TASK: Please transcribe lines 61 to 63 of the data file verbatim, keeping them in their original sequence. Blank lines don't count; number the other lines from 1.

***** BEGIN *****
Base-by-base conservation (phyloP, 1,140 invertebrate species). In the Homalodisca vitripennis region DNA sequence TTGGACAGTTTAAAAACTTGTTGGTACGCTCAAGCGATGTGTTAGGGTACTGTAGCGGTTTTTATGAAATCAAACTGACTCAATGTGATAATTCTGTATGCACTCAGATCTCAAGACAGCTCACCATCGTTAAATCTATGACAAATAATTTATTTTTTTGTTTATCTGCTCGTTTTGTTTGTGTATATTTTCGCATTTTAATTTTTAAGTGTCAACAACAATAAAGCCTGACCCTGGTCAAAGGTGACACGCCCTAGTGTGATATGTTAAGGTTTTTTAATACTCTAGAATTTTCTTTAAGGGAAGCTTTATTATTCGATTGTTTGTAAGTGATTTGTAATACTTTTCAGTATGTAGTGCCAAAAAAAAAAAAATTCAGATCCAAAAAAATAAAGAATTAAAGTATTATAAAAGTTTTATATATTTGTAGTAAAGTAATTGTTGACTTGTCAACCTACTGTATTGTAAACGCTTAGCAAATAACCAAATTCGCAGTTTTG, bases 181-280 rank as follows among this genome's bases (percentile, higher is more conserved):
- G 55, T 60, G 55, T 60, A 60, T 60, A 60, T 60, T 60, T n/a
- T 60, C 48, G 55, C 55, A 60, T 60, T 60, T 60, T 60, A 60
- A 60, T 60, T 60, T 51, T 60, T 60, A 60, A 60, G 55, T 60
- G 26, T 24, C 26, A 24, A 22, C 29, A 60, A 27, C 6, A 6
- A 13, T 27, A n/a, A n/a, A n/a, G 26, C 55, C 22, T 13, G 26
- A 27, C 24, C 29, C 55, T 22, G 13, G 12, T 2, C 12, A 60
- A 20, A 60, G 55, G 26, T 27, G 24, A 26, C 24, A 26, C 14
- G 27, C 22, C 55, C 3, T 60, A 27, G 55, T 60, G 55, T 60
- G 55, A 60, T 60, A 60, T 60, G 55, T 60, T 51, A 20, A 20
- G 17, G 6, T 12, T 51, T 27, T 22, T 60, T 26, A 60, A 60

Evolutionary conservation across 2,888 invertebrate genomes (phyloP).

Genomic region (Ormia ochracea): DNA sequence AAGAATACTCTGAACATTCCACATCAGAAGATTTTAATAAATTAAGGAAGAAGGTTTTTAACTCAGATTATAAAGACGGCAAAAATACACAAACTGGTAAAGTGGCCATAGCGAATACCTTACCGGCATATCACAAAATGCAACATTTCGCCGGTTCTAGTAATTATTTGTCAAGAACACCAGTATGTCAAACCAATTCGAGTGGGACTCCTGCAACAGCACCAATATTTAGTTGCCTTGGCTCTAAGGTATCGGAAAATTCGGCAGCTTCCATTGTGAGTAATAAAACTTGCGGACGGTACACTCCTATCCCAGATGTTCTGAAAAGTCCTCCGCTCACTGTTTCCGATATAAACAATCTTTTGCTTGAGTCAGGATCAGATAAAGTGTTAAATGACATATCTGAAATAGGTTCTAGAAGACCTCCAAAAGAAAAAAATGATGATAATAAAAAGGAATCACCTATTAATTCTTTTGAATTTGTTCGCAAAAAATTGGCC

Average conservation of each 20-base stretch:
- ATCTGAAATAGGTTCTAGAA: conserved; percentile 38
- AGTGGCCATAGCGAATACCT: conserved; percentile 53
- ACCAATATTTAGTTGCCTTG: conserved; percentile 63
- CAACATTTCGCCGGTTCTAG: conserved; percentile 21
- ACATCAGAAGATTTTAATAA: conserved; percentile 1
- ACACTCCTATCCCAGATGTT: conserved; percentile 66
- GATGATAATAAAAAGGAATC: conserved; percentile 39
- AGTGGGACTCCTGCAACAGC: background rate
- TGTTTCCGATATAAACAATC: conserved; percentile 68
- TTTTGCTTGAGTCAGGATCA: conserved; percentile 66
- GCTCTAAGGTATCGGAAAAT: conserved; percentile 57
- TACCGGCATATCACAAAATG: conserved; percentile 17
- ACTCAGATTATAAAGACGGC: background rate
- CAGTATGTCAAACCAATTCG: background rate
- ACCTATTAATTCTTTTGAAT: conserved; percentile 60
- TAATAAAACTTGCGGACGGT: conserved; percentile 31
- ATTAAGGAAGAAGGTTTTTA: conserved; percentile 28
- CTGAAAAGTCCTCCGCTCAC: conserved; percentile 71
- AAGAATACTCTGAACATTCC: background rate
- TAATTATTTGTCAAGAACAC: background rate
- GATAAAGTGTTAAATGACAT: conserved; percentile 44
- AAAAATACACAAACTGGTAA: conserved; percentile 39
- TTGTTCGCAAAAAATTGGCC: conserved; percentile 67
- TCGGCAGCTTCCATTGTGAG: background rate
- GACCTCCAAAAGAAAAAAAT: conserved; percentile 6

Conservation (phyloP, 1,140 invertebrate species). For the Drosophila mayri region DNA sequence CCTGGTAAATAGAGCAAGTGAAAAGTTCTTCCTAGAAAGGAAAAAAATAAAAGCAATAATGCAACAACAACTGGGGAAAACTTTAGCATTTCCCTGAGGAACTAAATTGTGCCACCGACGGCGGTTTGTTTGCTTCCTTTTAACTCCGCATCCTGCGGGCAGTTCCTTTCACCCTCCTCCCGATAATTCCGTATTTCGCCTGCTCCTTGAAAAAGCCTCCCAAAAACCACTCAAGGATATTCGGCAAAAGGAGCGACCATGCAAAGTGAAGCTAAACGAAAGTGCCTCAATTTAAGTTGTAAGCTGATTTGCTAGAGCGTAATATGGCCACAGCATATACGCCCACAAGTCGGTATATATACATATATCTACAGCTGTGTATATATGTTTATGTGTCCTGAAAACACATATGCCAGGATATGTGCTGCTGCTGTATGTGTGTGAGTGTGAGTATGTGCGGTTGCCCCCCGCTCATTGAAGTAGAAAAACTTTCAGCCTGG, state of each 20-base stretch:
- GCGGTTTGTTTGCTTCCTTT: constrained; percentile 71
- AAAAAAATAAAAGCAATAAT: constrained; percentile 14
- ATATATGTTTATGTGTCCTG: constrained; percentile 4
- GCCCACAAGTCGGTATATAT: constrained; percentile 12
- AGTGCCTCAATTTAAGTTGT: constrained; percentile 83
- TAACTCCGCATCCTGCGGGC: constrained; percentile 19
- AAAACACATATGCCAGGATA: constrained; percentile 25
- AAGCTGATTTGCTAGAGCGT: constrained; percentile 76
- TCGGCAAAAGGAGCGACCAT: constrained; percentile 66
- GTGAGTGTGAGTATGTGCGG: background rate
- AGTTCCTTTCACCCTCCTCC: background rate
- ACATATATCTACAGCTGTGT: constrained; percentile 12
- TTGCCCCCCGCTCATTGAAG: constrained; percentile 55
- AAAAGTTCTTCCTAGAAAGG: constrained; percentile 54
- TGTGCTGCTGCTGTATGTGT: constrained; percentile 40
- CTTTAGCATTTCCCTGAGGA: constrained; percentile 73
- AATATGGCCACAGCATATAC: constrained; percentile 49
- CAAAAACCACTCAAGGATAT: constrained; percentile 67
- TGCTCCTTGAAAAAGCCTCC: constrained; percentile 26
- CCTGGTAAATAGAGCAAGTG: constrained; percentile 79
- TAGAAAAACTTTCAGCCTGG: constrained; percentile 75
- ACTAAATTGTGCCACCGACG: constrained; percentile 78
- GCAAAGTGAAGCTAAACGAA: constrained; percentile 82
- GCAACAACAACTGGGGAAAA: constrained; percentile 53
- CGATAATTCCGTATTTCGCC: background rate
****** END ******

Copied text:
- TAGAAAAACTTTCAGCCTGG: constrained; percentile 75
- ACTAAATTGTGCCACCGACG: constrained; percentile 78
- GCAAAGTGAAGCTAAACGAA: constrained; percentile 82